Further, Hieu stated: “Ministry officials feared that international bilateral programs would terminate their financial support to Vietnam (especially when WHO and UNFPA departed). The decision was made not to resume our highly popular QS program.”

So, in Vietnam a principal method of birth control is now abortion.

Vietnam has achieved an average completed family size of 2.3 children. However, to get there, women have had to rely on abortion at a rate of 3.5 times that seen in the U.S. Nice going, HRP.

At this same Santiago meeting, Hieu also confirmed to me that this perfidy on the part of HRP and the failure of others to question its authority would over time cost more than 40,000 lives and access by women to a safe, reliable economical method for all these intervening years.

The Vatican connection? The head of the HRP who sent the anti-QS letter to Vietnam in December 1993 was Dr. Giuseppe Benegiano, a Roman obstetrician/gynecologist whose father was Pope Paul VI’s dentist. He was recruited for this sensitive post from a Catholic university in Rome.

‘Devious efforts’

Benegiano has made every possible effort to keep a highly favorable collection of 25 QS studies from 14 countries covering more than 40,000 QS users from arriving at the Chilean meeting. How? In the form of what became an enthusiastically received supplemental journal issue officially invited by the International Journal of Gynecology and Obstetrics. Fortunately, Benegiano’s devious efforts were thwarted by strong protests from journal personnel.

Additionally, knowledgeable officials from the International Planned Parenthood Federation and the Population Council told me that HRP attacks on new family planning advances had been going on for decades.

Noted Hieu in his Santiago paper, “The government is (still) not free to implement the finding of its own risk benefit assessment.” He poignantly asked me, “Who will pay for this needless loss of women’s lives?”

No one has yet, but now it is public knowledge about who is to blame. More shocking than the Vietnam story alone must be the coercion privately reported to me at this meeting by other respected experts from bigger developing nations who knew of similar pressure by this HRP group at WHO on India (population now over 1 billion) and Indonesia (now over 234 million).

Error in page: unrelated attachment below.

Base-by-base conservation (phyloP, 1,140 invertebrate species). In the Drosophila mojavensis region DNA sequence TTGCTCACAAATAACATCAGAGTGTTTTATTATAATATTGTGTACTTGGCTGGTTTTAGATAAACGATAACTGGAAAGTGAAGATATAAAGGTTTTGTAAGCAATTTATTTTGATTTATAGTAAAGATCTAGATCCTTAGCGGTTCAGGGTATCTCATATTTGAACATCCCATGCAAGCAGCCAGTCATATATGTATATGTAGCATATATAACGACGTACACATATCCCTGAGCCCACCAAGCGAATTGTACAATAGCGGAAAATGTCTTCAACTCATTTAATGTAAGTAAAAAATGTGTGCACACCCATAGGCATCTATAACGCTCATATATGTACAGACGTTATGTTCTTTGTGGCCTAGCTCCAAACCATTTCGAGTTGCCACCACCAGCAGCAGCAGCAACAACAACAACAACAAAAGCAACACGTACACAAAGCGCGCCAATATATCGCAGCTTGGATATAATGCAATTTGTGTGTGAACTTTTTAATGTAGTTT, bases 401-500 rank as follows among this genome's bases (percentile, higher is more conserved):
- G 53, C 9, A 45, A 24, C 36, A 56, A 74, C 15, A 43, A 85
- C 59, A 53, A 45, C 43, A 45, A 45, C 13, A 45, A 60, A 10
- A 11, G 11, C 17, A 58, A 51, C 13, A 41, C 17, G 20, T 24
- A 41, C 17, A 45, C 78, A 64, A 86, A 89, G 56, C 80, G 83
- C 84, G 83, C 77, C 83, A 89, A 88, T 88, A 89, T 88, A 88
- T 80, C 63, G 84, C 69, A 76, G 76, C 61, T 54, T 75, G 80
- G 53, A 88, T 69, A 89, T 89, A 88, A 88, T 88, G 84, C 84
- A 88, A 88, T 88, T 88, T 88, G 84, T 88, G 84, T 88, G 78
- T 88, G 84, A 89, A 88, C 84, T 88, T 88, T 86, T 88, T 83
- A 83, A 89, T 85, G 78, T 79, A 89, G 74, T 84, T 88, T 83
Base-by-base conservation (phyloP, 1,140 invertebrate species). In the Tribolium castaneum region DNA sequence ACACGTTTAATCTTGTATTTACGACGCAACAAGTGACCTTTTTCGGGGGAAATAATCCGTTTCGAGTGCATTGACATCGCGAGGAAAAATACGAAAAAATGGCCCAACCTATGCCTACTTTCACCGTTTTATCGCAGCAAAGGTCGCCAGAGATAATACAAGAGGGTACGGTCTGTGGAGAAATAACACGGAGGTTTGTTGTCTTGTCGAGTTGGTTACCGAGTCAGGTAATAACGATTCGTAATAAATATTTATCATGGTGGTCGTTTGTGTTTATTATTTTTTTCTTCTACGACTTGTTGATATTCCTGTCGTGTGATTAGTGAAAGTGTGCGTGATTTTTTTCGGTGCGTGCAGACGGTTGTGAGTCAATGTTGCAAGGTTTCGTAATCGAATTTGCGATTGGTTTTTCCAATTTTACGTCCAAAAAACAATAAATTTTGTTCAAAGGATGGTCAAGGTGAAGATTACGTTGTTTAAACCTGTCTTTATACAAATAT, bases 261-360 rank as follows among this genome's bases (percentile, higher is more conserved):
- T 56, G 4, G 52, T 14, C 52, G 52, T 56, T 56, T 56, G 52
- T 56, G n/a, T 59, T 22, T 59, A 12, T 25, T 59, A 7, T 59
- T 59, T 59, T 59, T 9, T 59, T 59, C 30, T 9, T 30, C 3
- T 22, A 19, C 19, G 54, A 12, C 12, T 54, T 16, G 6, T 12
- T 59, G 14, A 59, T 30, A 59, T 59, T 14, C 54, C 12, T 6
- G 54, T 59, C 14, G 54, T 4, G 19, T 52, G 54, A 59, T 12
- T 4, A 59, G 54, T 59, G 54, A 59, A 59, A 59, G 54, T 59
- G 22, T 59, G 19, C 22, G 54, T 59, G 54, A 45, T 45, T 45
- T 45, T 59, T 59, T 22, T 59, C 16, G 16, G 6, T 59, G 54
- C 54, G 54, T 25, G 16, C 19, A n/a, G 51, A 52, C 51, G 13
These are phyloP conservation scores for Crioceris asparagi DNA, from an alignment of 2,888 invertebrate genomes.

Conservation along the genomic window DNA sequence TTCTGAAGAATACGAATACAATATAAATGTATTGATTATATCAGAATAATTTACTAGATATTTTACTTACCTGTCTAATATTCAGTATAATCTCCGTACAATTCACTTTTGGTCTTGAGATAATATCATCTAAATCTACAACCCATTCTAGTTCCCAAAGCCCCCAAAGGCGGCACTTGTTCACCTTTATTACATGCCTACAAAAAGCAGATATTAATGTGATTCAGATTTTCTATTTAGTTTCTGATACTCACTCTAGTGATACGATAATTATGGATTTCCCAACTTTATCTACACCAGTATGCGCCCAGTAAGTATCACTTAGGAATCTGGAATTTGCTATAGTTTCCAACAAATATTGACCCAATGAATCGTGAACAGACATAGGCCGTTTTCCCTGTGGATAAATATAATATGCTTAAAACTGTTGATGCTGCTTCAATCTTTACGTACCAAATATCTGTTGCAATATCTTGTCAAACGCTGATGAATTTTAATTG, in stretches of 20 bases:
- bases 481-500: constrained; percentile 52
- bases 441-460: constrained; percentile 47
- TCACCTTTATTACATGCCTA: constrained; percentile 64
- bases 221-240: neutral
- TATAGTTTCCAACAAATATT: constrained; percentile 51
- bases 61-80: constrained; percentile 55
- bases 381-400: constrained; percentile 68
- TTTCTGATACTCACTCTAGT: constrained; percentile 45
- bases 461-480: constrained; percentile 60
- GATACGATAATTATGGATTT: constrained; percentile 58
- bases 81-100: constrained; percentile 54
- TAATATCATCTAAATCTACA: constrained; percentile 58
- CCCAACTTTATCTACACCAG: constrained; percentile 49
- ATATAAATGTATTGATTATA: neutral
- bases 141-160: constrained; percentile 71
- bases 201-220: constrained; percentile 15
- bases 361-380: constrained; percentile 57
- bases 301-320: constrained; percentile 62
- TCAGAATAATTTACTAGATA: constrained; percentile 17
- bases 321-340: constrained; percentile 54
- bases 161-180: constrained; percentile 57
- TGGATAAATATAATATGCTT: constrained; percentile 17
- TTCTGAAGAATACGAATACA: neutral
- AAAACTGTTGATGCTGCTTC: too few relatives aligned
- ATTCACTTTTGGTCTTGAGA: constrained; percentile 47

Applying the same ratio of 40,000 likely deaths projected this past decade in Vietnam (population now over 81 million), we can logically infer that there could be over 115,000 such deaths in Indonesia, and perhaps as many in India due to HRP’s unfounded attacks on QS. The connection remains relentlessly accurate: Less family planning equals more abortions, more deaths, and more unwanted children. And, ergo, more terrorism.

Former US Navy officer, banker and venture capitalist, Donald A. Collins, a free lance writer living in Washington, DC., has spent over 40 years working for women’s reproductive health as a board member and/or officer of numerous family planning organizations including Planned Parenthood Federation of America, Guttmacher Institute, Family Health International and Ipas. Yale under graduate, NYU MBA. He is the author of From the Dissident Left: A Collection of Essays 2004-2013.

From the Dissident Left: A Collection of Essays 2004-2013

By Donald A. Collins
Publisher: Church and State Press (July 30, 2014)
ASIN: B00MA40TVE
Kindle Store

During the formative years of the World Health Organisation (WHO), broad consensus existed among United Nations member countries that overpopulation was a grave public health threat and would be a major cause of preventable death not too far in the future. One of the founding fathers of the WHO, the late Prof. Milton P. Siegel, who for 24 years was the Assistant Director-General of the organisation, speaks to our Chairman Dr. Stephen D. Mumford in 1992. He explains how the Vatican successfully stymied the incorporation of family planning and birth control into official WHO policy. This video is available for public viewing for the first time. Read the full transcript of the interview here.